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Should Google Be Held Liable for Maps Service Resulting in Man's Death?

(AP Photo/Michael Liedtke)

The horrific death of Philip Paxson, a father of two from North Carolina, has left his family in turmoil and shock. The grieving family is seeking justice through the courts and has filed a lawsuit against Google for giving him the erroneous driving directions that led to his driving off a collapsed bridge.

The impending legal action is fraught with potential legal ramifications for Big Tech companies – particularly those who provide GPS navigation services. However, there are compelling arguments to be made on both sides of this debate, which will make a possible trial quite complex from a liability standpoint.

For those who aren’t familiar:

The lawsuit, which was filed in Wake County Superior Court, also implicates two local businesses and an individual who owned, controlled, or were responsible for the bridge, which the plaintiffs claim did not have critical safety features like barricades and warning signs.

The family of a North Carolina man who died after driving his car off a collapsed bridge while following Google Maps directions is suing the technology giant for negligence, claiming it had been informed of the collapse but failed to update its navigation system.

Philip Paxson, a medical device salesman and father of two, drowned Sept. 30, 2022, after his Jeep Gladiator plunged into Snow Creek in Hickory, according to a lawsuit filed Tuesday in Wake County Superior Court. Paxson was driving home from his daughter’s ninth birthday party through an unfamiliar neighborhood when Google Maps allegedly directed him to cross a bridge that had collapsed nine years prior and was never repaired.

“Our girls ask how and why their daddy died, and I’m at a loss for words they can understand because, as an adult, I still can’t understand how those responsible for the GPS directions and the bridge could have acted with so little regard for human life," his wife, Alicia Paxson, said.

The plaintiffs also claim that Google had been notified multiple times about the state of the collapsed bridge, which means the company was possibly alerted to the danger of the route it recommended. However, the company did not update its map to provide a safer way through the area.

The lawsuit centers largely on Google’s alleged negligence and failure to keep its maps updated. The plaintiffs argue that Google had a duty to maintain accurate and current information in their system.

The family argues that Google holds a substantial responsibility for the safety of its users – especially those driving in unfamiliar areas. The company should have also ensured that it was heeding the warnings of its users, which leads to the crux of the matter.

A compelling argument in favor of the plaintiffs is the reality that the company was aware of the hazardous route. Many individuals used the “suggest an edit” feature, which allows users to notify Google of a change in the terrain. The company then updates the information and reroutes drivers accordingly. This did not happen in Paxson’s case, which led him to drive off the bridge while it was dark and raining.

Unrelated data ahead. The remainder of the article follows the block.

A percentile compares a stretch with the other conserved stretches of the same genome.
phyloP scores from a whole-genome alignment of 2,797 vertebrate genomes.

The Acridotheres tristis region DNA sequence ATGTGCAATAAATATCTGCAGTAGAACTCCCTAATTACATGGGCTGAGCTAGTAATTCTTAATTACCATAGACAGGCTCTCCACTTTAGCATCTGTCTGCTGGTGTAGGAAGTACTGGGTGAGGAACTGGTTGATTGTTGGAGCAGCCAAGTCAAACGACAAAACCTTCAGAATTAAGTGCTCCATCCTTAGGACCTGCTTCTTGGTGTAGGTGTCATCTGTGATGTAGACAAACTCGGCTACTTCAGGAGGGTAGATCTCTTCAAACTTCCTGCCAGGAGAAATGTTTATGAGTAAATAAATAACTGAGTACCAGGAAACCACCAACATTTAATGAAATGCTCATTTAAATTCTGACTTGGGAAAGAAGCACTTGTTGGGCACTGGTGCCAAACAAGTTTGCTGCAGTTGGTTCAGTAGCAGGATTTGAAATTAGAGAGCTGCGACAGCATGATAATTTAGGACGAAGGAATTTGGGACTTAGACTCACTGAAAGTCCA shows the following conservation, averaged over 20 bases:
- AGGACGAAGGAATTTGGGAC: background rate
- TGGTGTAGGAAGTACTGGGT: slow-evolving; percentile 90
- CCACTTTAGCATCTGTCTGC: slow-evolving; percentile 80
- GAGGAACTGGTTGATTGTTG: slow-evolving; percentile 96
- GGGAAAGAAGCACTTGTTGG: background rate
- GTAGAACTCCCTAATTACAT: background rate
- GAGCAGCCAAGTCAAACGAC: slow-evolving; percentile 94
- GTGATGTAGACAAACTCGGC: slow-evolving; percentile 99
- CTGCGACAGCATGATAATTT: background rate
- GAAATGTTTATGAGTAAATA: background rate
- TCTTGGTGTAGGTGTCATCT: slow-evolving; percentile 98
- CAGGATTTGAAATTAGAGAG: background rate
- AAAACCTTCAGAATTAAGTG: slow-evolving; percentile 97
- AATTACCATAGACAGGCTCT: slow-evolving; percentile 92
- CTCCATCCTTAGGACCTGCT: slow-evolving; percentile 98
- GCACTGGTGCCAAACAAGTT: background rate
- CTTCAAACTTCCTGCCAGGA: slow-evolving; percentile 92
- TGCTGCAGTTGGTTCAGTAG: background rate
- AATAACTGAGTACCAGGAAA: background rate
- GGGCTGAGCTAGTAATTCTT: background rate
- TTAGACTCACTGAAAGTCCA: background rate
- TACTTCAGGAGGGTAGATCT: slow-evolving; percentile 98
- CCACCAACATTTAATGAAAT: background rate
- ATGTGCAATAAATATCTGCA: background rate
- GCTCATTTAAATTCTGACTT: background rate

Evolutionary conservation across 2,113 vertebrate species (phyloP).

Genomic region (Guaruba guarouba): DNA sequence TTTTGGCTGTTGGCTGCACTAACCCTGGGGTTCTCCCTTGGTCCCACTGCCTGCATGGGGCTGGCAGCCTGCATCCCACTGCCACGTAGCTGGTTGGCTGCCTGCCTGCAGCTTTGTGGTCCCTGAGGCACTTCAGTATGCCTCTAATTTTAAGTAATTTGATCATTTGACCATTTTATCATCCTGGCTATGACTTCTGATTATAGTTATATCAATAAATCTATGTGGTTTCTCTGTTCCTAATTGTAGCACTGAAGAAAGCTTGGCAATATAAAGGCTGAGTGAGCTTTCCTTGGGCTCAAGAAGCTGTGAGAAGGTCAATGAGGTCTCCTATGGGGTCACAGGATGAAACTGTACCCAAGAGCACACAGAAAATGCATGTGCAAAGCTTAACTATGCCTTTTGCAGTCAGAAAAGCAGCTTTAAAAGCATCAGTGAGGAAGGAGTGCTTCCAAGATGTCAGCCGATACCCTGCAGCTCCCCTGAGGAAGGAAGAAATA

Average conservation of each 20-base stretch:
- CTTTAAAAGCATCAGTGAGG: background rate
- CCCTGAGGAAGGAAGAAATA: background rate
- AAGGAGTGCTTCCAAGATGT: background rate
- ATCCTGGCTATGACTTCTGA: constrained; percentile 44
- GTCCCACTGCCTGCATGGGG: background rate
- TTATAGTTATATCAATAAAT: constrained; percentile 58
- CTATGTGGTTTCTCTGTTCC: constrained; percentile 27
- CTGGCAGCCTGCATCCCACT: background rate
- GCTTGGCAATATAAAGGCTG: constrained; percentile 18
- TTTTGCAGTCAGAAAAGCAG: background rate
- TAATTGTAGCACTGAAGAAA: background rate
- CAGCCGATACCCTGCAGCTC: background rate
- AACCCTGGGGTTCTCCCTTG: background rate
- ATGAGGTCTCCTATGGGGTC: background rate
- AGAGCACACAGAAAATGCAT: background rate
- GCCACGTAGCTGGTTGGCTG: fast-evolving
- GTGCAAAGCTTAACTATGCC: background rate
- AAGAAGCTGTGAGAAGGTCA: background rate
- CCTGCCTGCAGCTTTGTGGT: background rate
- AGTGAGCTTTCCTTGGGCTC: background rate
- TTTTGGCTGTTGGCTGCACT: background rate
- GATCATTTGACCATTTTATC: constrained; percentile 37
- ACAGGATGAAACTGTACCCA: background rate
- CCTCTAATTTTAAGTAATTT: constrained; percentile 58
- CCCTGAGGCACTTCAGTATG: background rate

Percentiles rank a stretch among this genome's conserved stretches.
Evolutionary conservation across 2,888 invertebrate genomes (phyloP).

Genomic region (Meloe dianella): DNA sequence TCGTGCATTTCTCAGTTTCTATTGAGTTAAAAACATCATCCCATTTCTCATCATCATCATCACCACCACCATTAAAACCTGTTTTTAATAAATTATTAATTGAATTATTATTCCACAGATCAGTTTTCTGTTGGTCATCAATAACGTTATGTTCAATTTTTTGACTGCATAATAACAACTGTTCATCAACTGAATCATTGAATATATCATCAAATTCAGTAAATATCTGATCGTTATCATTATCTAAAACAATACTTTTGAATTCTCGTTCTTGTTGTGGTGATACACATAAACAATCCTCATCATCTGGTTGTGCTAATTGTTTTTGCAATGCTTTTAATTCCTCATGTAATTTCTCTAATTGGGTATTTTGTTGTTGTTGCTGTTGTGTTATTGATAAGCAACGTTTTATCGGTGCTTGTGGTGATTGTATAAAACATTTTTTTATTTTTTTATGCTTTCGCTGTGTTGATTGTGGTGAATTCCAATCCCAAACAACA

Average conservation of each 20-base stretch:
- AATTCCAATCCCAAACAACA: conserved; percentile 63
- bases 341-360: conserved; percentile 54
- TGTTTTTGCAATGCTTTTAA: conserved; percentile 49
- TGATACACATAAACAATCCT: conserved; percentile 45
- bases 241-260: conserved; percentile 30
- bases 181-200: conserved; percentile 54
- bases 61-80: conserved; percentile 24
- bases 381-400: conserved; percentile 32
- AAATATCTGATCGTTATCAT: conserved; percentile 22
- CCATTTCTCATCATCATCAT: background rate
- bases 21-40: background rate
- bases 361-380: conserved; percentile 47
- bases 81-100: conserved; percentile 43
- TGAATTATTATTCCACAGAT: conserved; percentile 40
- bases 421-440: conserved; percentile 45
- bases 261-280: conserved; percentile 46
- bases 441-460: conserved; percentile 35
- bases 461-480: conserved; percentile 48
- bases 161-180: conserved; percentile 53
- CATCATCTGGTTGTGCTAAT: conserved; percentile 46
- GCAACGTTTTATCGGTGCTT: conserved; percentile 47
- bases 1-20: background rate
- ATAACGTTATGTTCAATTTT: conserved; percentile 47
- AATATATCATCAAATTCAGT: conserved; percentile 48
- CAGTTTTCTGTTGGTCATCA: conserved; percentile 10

Moreover, the bridge had been in a state of disrepair for nine years, meaning that the company had ample time to update its maps. The argument is that Google should have promptly responded to reports of a dangerous route – especially one that had been present for nearly a decade.

The undercurrent of the lawsuit is the notion that companies like Google that develop mapping services take on a significant responsibility. This does not only refer to giving people accurate directions so they can get to their destinations more easily but also ensuring that these companies are not leading people into perilous situations.

On the other side of the lawsuit, Google might also have some valid arguments in its defense. For starters, it could argue that it is ultimately the responsibility of the users to exercise caution and due diligence when using its services. The Maps app provides information to the best of its knowledge and ability. However, this would not take the impetus off of users to be aware of their surroundings and the road ahead. Google could argue that while it provides information, it is not reasonable to expect the company to guarantee the safety of every single route.

Google could also respond by blaming the companies that owned and administrated the area where the bridge is located. Indeed, the plaintiffs are also suing these two companies as well. Google might point out that it does not have the legal authority to improve privately-owned locations. It is possible that the case against the companies who owned the property might be stronger. The plaintiffs allege that they failed to use warning signs and other measures that would caution drivers about the collapsed bridge.

Of course, there is also the issue of precedent. If the plaintiffs win the case, what are the potential ramifications for similar services? It could lead to others filing unfair or frivolous lawsuits against navigation services, holding them liable for accidents, injuries, or deaths that could be pinned on these companies. It might also make organizations more hesitant to offer such services, which Americans find crucial while they are traveling.

In this tragic case, the arguments for and against the plaintiff are complicated and nuanced. The family of Philip Paxson wants justice for their loss. Google’s defense would highlight the complexities of providing GPS mapping services in areas that are ever-changing. In the end, the outcome of this lawsuit could have significant ramifications for Big Tech companies providing these services.

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